This week, the California Gaming Association has written to Governor Gavin Newsome about closing casinos as a second wave of coronavirus cases hits the state. The Association oversees card rooms but not tribal casinos and believes tribes should shut down operations during a public health emergency.
The letter comes as Newsom ordered an immediate halt to all indoor activities at restaurants, bars, entertainment venues, zoos, and museums on Monday in response to a 20 percent spike in coronavirus infections in California in the past week. The Golden State recorded over 7,000 cases on Monday.
Despite card rooms having the shutdown under Newsom’s order, casinos are allowed to remain open as they are not under California laws. Tribal casinos are governed under the National Indian Gaming Commission, which makes the laws for tribes. Tribal casinos began reopening in Mid-May after a self-imposed lockdown.
Covid-19 Impact on California Gaming
Over recent weeks, California has seen a spike in coronavirus cases. They are up over 20 percent in the past week, which promoted Newsom to close indoor activities to help prevent the spread. Two weeks ago, Newsom ordered card rooms to close due to the high possibility of COVID-19 spreading.
Now, indoor facilities around the start are closing again except for casinos. CGA President Kyle Kirkland pulled out the gaming agreement signed by the tribes. It states, “The Tribe shall not conduct Class III Gaming in a manner that endangers the public health, safety, or welfare, provided, however, that nothing herein shall be construed to make applicable to the Tribe any state laws or regulations governing the use of tobacco.”
Kirkland believes that tribal casinos could put people at more risk if they remain open. If bars, restaurants, and other indoor places are closing, then more people might flock to casinos, which could help spread the virus.
New York is keeping its commercial casinos closed, stating that air conditioning ventilation could help speed up the spread of the virus, which is something California should consider.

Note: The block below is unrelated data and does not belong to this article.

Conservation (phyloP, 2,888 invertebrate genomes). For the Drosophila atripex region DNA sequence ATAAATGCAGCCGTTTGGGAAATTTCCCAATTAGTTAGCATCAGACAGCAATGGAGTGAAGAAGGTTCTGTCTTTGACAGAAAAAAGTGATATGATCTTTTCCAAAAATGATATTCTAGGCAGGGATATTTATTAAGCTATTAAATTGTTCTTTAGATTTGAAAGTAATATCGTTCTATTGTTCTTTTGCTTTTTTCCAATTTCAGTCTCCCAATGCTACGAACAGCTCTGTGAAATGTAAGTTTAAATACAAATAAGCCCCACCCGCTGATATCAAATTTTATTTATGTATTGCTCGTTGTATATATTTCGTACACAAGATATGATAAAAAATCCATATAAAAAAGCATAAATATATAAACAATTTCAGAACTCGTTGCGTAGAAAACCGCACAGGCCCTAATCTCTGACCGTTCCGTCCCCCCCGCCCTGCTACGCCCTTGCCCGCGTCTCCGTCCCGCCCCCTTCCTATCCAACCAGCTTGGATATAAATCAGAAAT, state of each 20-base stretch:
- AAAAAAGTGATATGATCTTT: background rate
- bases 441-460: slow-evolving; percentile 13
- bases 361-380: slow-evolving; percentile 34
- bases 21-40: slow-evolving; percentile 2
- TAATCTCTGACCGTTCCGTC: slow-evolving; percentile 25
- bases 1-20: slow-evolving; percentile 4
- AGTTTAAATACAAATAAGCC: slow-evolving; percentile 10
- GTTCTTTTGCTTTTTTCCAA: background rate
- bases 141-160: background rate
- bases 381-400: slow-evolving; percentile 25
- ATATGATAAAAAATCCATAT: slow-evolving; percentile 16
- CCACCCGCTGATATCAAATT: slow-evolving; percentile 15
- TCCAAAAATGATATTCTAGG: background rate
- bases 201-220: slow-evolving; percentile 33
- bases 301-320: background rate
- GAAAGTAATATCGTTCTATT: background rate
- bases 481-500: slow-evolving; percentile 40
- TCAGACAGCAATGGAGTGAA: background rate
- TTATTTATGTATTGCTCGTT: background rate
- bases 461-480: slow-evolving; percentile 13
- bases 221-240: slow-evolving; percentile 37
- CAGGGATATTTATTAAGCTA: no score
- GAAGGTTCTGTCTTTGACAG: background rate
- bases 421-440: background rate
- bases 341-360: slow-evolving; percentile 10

During a July 1 daily coronavirus update, Gov. Newsome said that his office is “working very collaboratively” with tribal leaders to make changes to the way they operate to keep guests safe.
“We are in deep conversations, and we will be making public the fruits of those efforts to at least get a rational of understanding between our partners in sovereign nations and the State of California,” Newsom said. However, Newsome or anyone in his office has made announcements on these plans.
Card Room and Tribal Casino Rivalry
As the GCA is stating public health issues about what casinos are doing during a pandemic, this is also part of a way to get casinos to close while card rooms are closed. Cardrooms and casinos have been battling since the early 2000s when the California casino industry exploded with new laws surrounding them.
Casinos have been the big brother to card rooms, and nothing in the near future is going to stop that. Especially if casinos can stay open for business while card rooms are closed, this situation also comes during a time when sports betting legislation has become more intense. Casinos do not have to follow California regulations as the NIGC regulates them. This is why casinos are staying open while everything else closes.
A sports betting bill proposed by Senator Bill Dodd was pulled last month, as lawmakers tried to rush the bill through to the November ballot. Now, tribal casinos were granted an extension to get enough signatures to get their sports betting bill on the November ballot.
The tension between the two remains high, and 2020 has not helped it. Newsom has yet to announce what casinos should do in the state. In May, casinos opened up after a self-imposed lockdown, which the Governor was not in favor.